Friday, November 9, 2012

FogBugz on Demand and Hurricane Sandy

Mendy Berkowitz:

That evening, the storm surge from Sandy, assisted by a rising tide and full moon, flooded the basement of our data center, cutting off the fuel supply to the backup generator. The next morning, Peer1 informed us of an impending emergency shutdown of the generator. We executed a protective shutdown to prevent loss or corruption of customer data. Later, when we’d secured confirmation from Peer1 that there was no imminent danger of power loss, we restarted our systems. The total duration of this unplanned, voluntary downtime was 3 hours.

FogBugz is a great service, and the team worked hard to minimize the downtime. The data center is still not on city power, but the service is running smoothly. Once things are back to normal, I think we’re owned an explanation for why there was only one data center. When I signed up for the hosted FogBugz service, it was based on Joel Spolsky’s 2007 description of their infrastructure:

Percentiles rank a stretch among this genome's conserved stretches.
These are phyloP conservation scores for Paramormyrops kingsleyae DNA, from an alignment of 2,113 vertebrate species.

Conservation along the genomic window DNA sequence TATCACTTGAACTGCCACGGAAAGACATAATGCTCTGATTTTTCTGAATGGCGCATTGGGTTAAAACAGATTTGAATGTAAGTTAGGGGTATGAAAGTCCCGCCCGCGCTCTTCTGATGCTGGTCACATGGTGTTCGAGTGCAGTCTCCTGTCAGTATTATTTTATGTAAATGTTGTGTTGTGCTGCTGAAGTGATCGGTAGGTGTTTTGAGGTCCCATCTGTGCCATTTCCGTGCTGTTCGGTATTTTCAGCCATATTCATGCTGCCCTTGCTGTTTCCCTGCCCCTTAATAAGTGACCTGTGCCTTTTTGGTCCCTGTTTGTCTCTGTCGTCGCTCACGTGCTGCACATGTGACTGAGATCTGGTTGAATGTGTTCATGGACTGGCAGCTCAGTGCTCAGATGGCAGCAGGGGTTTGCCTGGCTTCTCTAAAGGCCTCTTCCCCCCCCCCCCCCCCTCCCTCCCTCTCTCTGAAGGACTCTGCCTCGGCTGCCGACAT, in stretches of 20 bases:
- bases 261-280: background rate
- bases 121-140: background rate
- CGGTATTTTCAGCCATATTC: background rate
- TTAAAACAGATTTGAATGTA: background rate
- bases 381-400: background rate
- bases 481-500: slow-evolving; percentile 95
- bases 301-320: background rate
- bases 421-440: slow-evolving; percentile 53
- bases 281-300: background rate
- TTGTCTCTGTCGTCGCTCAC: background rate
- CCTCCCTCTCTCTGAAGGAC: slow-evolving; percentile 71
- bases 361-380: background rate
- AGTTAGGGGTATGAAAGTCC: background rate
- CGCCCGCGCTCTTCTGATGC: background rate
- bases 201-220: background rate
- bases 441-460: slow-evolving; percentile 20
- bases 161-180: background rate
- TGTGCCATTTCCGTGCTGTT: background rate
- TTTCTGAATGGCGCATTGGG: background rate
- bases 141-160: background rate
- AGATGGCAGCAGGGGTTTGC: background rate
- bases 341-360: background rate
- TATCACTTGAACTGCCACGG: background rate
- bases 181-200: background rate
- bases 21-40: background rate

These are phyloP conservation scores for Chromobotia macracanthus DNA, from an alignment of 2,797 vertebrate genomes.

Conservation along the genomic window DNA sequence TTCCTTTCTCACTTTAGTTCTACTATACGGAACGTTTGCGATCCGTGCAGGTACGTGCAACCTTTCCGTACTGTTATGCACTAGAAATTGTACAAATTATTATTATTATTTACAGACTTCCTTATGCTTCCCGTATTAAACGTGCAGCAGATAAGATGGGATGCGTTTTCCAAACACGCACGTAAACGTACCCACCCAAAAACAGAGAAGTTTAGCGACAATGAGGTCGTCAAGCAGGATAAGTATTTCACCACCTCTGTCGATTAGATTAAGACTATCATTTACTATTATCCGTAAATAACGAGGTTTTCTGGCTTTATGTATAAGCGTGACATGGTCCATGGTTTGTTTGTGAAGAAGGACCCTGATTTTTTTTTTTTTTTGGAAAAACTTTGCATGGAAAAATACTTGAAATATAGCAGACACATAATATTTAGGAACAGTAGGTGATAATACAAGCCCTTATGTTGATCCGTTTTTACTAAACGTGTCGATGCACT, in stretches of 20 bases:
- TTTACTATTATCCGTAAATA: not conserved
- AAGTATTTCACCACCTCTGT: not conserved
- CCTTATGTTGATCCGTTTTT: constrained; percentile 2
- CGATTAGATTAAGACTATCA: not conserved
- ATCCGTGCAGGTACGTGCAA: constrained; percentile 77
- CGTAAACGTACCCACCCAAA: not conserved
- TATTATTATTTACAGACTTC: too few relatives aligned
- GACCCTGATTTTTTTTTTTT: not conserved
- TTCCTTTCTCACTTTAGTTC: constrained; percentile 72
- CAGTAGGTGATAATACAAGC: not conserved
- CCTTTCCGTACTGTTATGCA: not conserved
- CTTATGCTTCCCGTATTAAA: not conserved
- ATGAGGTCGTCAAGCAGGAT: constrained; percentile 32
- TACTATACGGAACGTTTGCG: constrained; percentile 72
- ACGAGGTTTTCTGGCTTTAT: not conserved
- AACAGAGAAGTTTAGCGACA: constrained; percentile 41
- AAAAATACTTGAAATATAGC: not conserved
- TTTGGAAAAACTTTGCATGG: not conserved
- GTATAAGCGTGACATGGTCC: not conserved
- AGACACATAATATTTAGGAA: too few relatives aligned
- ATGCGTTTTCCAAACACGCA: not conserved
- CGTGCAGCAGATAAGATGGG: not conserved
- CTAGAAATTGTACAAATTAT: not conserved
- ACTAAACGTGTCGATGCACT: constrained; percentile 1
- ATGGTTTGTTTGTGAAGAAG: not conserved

Rather than setting up Los Angeles as a mere backup, we decided it would be completely live. Half our customers will be hosted from Los Angeles, and half from New York. That way we know at any time that both data centers are working and set up correctly, and we don’t have to wait until a massive failure to discover the problems with the backup data center.

Copies of the database backups are maintained in both cities, and each city serves as a warm backup for the other. If the New York data center goes completely south, we’ll wait a while to make sure it’s not coming back up, and then we’ll start changing the DNS records and start bringing up our customers on the warm backup in Los Angeles.

However, the current infrastructure page describes only a single data center.

Update (2013-03-05): Mendy Berkowitz:

All excellent questions, but as we debated the various answers we realized there was nothing wrong with our current datacenter that a second datacenter wouldn’t fix. In a disaster (natural or man made) situation, a second geographically diverse datacenter with a tested and practiced failover procedure is our best option for providing our customers with continued service.

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[…] FogBugz On Demand originally had a backup data center, but this was shut down sometime before Hurricane Sandy. In the aftermath of Sandy, it sounded like the goal was to again have two data centers, but this […]

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